Reflex reciprocal facilitation of antagonist muscles in spinal cord injury

R. Xia*, W. Z. Rymer

*Corresponding author for this work

Research output: Contribution to journalArticle

35 Scopus citations

Abstract

Study Design: Electromyographic study in complete and incomplete spinal cord injury (SCI). Objective: To examine the changes in the pattern of reciprocal inhibition between agonist and antagonist muscles in SCI. Settings: Sensory Motor Performance Program, Rehabilitation Institute of Chicago, IL, USA. Methods: Tendon taps were delivered manually with an instrumented hammer to the tendons of the tibialis anterior and soleus muscle in positions of full-ankle dorsiflexion and plantarflexion in eight subjects with complete SCI and eight subjects with incomplete SCI. Electromyographic activity (EMG) was recorded from ankle dorsiflexor and plantarflexor muscles. Tapping force was also recorded by a force sensor mounted to the tendon hammer, indicating the stimulus onset. Measures of reflex EMG magnitude and reflex latency were obtained for both agonist and antagonist muscles. The ratio of antagonist to agonist EMG was computed based on normalized EMG. Results: Substantial reflex responses occurred in both the stretched muscle and in its antagonist. The reflex in antagonist, which we term 'reciprocal facilitation (RF)', was most evident in subjects with incomplete SCI. The magnitude of RF was consistently greater than reflex responses in agonist muscles under all test conditions. The latency of the RF was comparable to that of monosynaptic reflex response. Conclusions: Following SCI, reciprocal organization of segmental reflexes at the ankle is often partially or completely suppressed, allowing reflex activation in antagonist muscles to be manifested. Possible mechanisms underlying these changes in neural organization are discussed.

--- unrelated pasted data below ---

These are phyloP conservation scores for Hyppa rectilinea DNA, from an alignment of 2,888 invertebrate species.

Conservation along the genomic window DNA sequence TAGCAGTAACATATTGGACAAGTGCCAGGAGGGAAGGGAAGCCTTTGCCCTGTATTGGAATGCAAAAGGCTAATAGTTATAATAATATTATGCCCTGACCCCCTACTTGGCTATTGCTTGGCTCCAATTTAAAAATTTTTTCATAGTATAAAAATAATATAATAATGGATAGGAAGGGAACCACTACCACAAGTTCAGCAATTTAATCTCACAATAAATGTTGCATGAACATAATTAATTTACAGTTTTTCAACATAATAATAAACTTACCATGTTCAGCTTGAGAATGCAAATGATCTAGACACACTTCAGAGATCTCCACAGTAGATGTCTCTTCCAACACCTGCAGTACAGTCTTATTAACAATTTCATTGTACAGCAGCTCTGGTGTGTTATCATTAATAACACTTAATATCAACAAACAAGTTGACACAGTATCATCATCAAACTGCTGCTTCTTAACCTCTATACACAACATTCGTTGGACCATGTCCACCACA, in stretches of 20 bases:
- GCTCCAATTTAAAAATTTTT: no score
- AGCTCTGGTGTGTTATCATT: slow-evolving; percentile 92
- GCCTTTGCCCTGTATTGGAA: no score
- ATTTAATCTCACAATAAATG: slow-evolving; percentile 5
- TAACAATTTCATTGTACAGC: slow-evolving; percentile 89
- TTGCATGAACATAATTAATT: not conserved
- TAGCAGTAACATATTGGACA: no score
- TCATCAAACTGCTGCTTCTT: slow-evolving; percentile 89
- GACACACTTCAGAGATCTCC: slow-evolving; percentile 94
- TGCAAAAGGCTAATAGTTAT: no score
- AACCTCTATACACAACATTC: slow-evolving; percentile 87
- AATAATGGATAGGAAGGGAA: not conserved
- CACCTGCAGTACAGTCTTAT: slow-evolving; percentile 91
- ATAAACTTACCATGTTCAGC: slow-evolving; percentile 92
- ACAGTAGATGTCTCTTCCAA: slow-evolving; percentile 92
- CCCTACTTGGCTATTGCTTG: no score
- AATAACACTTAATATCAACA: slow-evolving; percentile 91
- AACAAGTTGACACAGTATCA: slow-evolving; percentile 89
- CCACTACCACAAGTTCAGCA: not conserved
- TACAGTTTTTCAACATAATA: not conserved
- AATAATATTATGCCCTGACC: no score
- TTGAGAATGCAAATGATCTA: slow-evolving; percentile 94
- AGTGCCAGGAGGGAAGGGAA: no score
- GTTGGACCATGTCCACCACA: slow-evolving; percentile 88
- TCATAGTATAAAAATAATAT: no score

Original languageEnglish (US)
Pages (from-to)14-21
Number of pages8
JournalSpinal Cord
Volume43
Issue number1
DOIs
StatePublished - Jan 1 2005

Keywords

  • Antagonist muscle
  • Human
  • Reciprocal facilitation
  • Reciprocal inhibition
  • Spinal cord injury
  • Tendon tap

ASJC Scopus subject areas

  • Neurology
  • Clinical Neurology

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